And sure, non-Catholics are asked not to receive because they are not in communion with the Church, even if their heresy is only material not formal and we might imagine that they are privately in a state of grace. But still, again, priests aren’t checking IDs.

And, again, the remarried aren’t being told they’re not Catholic. I could see the analogy if the issue were framed more “yes, you might privately have discerned you’re still in a state of grace, but only because of a divergence in belief between you and the Church which puts you out of communion.”

But we’re not telling them that because it’s not necessarily true; the private discernment of their state may or may not have to do with heterodox beliefs at all. Again, time after time they’re assured they are still Catholics “and can participate in other ways!”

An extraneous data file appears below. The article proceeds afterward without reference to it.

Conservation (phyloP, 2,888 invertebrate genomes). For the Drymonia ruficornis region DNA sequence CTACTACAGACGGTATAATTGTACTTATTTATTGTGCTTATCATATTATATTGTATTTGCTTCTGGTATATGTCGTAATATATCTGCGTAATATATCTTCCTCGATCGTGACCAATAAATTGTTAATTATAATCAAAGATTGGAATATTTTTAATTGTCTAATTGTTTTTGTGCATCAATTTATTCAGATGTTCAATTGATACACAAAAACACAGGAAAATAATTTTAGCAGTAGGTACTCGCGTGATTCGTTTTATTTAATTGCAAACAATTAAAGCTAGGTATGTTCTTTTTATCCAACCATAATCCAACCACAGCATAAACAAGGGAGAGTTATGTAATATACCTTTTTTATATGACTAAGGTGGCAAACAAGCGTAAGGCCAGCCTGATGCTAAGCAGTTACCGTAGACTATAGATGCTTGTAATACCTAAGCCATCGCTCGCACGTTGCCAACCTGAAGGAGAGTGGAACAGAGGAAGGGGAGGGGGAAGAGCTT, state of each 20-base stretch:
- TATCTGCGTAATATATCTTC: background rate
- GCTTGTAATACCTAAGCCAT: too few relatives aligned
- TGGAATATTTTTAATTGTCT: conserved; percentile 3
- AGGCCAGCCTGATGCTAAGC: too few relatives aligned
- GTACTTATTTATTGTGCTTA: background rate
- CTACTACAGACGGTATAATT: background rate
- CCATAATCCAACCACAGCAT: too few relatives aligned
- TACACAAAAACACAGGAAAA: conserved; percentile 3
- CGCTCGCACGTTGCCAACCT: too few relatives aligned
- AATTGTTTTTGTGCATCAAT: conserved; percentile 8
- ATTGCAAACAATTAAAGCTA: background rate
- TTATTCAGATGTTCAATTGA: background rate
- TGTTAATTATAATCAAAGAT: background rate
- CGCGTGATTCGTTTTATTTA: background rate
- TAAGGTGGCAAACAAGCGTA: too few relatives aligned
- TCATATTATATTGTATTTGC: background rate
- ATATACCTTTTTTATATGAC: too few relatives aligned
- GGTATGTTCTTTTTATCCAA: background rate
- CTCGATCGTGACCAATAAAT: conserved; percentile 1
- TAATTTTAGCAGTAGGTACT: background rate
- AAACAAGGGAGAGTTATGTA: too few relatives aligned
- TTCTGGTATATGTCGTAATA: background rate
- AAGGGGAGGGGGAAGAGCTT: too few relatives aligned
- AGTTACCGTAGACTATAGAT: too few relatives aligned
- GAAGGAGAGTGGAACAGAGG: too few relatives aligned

Well if you’re Catholic, believe yourself to be in a state of grace, and the priest doesn’t make some move to actively withhold it due to ideas of public scandal (some priests try that in high profile cases, but it’s rare and there are real questions about when that really applies)…it’s unclear what anyone thinks is stopping such a person from receiving communion already.

John Schuh October 23, 2015 at 2:57 pm

Nothing. What the German bishops seem to wait is to give blanket permission to divorced Catholics not to worry about the official prohibition to take communion, or for priests and others who are aware of the status of such people just to go along with their decision. What seems to be happening is a movement toward open communion, ala the Methodists, and, I fear, a reduced lack of belief in the Real Presence of the Lord. It make me wonder: How many priests are secret Zwinglians, who think of the Presence as only symbolic.even as they undergo the rite of ordination?